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The 100




Small Soldiers
(1998)
Reviewed by Jason Coffman
Rating: 5.5 Beans

his movie destroys itself near the end when Denis Leary surveys the damage his intelligent toys have wrought and says "Too bad... this would have made a great commercial." Why is this so bad? Because "Small Soldiers" IS a great commercial. A very long commercial for the toy line based on it. And, like most commercials disguised as full-length entertainment, it isn't very good.

Denis Leary plays the head of a giant corporation which acquires a toy company called Heartland Toys. David Cross and Jay Mohr play two toy designers who work for Heartland. Leary comes up with the idea of "toys that do what they do in the commercials," which means they talk, punch out of their boxes, etc. etc. Given only three months to devise the toys and prepare them to ship, Mohr orders some microprocessors created for the defense department and puts them in the toys.

Soon, the toys are being shipped to stores. Alan Abernathy (Gregory Smith) decides to sneak a set in so his father's quaint toy shop can make some money (his father has a strict rule about not carrying war toys). We learn that Alan has had troubles in the past, and that his family had to move because he was kicked out of two schools. Then we meet Christy (Kirsten Dunst), who will become Alan's girlfriend. In fact, she's wearing a shirt that says "Alan's Girlfriend" when she first appears in the film.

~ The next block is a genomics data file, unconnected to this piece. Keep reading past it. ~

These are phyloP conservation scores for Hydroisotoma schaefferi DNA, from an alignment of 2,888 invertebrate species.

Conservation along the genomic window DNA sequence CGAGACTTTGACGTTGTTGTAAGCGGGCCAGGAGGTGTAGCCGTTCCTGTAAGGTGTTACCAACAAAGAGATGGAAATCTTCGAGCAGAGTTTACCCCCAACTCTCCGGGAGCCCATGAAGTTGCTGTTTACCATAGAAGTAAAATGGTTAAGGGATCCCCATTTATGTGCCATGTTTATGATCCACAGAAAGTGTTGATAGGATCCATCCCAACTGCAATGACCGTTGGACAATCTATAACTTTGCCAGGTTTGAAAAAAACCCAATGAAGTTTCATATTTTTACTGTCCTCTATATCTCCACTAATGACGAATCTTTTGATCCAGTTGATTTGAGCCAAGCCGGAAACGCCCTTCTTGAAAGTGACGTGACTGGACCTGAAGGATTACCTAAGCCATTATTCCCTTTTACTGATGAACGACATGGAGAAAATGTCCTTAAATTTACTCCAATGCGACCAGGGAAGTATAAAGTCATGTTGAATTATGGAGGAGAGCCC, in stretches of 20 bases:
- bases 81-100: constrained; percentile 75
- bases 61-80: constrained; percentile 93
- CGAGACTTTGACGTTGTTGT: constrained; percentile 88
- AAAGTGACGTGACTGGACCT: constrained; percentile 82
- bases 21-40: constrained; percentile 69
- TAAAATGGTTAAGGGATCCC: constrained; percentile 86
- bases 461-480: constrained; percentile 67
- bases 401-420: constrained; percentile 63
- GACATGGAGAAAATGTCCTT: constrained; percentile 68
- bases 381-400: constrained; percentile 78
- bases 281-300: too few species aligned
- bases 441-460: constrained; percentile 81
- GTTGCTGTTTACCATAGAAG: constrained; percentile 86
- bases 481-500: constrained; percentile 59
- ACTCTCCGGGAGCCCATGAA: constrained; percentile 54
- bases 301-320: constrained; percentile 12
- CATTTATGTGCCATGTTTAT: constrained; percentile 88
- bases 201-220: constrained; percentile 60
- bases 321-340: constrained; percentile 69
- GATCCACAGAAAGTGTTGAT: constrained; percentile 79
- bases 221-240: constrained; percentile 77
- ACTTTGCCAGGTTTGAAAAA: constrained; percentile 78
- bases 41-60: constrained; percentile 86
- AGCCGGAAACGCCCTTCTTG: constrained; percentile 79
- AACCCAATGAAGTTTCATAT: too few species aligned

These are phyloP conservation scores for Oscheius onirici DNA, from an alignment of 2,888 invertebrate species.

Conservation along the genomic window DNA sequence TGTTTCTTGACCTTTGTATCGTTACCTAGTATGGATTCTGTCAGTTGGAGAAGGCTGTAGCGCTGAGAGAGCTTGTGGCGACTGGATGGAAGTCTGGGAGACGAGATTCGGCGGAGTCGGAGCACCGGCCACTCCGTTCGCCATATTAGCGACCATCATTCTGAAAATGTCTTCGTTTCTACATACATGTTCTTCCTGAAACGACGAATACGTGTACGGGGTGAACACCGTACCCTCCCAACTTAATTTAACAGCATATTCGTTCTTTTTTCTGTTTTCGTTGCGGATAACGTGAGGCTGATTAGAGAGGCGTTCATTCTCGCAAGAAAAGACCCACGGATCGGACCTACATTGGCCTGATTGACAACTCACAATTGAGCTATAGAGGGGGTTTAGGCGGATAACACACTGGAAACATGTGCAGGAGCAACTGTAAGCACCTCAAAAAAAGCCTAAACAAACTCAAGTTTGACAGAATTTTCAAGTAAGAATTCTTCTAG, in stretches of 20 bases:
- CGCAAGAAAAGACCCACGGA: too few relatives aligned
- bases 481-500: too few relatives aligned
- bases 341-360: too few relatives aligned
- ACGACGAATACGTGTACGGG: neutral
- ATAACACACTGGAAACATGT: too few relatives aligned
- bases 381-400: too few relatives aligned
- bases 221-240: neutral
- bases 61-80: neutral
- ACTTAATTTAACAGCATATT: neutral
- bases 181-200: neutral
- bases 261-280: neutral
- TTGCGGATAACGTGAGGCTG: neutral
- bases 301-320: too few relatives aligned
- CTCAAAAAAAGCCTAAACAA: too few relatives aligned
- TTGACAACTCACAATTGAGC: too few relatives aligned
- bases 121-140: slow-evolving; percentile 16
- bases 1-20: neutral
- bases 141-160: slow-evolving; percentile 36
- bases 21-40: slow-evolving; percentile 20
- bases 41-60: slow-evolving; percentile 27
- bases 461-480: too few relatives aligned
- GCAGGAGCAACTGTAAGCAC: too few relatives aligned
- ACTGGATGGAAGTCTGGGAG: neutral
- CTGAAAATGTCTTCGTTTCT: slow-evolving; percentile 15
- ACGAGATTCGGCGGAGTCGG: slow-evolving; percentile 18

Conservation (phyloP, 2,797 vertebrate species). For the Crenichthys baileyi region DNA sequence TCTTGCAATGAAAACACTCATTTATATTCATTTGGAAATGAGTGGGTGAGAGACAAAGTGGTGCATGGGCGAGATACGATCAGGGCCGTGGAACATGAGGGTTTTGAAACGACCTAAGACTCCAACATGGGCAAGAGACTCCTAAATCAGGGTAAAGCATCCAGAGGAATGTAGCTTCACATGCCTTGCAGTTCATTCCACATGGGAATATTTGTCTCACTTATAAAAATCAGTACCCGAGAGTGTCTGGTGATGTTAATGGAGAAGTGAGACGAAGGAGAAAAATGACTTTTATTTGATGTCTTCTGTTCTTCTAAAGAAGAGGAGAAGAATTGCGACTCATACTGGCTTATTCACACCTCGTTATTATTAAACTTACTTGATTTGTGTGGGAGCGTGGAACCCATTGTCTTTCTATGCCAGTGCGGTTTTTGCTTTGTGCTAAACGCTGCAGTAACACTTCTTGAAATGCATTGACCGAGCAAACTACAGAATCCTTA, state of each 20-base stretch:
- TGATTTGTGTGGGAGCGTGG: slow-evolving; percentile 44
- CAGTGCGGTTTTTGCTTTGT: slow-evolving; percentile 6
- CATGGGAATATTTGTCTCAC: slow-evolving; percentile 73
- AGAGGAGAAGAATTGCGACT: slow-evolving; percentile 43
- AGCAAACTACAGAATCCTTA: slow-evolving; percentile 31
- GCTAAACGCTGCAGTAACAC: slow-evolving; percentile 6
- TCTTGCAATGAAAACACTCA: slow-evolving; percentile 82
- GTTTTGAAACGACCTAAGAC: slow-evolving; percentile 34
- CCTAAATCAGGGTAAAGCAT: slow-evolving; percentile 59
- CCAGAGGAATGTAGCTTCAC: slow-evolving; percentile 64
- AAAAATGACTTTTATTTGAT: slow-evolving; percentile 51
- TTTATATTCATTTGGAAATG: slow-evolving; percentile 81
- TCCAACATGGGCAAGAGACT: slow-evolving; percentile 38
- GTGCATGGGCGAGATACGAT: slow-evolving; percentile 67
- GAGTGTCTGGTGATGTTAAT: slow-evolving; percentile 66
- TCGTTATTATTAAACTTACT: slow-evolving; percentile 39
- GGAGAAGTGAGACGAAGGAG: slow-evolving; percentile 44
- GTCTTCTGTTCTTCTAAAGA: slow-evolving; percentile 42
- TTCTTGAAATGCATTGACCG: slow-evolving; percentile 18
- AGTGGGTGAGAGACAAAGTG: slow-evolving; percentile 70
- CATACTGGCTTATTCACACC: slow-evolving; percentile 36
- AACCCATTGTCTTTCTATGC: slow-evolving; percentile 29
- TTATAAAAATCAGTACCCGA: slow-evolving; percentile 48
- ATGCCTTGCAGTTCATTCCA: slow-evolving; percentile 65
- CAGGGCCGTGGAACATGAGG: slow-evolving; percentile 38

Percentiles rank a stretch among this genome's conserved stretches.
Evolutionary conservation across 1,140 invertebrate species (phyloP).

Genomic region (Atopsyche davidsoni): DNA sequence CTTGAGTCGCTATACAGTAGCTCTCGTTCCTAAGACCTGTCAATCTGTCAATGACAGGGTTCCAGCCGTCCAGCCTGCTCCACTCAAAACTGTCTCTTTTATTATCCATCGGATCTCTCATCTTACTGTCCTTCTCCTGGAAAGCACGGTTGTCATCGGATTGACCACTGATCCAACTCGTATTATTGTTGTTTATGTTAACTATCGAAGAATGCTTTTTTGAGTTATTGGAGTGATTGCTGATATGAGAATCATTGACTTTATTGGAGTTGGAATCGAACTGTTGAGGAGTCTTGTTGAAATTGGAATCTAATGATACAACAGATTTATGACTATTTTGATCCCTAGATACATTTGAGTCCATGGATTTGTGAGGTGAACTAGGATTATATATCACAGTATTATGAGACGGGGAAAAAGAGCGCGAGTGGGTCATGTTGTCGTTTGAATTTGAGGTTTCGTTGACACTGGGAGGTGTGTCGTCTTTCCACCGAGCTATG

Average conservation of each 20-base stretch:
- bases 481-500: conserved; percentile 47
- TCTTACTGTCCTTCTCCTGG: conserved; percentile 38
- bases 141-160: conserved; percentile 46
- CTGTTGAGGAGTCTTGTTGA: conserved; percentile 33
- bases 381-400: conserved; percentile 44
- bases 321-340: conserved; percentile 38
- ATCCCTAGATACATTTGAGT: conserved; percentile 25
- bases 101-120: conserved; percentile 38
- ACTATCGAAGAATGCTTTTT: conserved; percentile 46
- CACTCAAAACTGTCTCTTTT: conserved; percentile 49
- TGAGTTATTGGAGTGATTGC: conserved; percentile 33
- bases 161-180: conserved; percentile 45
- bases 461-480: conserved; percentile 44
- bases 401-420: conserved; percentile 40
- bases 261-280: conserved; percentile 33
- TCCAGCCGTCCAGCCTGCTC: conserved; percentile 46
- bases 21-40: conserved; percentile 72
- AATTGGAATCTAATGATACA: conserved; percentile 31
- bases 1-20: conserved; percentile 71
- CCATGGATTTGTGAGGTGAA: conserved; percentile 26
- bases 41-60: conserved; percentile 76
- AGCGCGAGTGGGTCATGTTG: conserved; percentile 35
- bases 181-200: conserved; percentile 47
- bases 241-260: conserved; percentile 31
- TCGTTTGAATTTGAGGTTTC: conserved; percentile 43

I made that up.

At any rate, the problems start up when the toys activate each other and run amok in the toy store. As it turns out, the Commando Elite toys are intelligent enough to escape their packaging and pursue their directive: Destroy the Gorgonites. The Gorgonites are peaceful creatures originally designed by Cross's character, but now are the "mortal enemies" of the Commando Elite. The rest of the film involves their struggle, with the human characters caught in the crossfire.

"Small Soldiers" was directed by Joe Dante, who also directed "Gremlins," which is somewhat similar. Only "Gremlins" was much better; the dialogue in "Small Soldiers" is often enough to make adults in the audience cringe. The cast is largely wasted: Cheri Oteri appears briefly, and Phil Hartman (in his last role) doesn't have nearly enough time on-screen. The special effects are simply amazing; when the film was over, I was in awe of the thought that one day a film will be made that is actually really good and have special effects this seamless. As it is, I guess we'll have to wait a bit longer.


Other reviews for this movie:

Chris Bjuland




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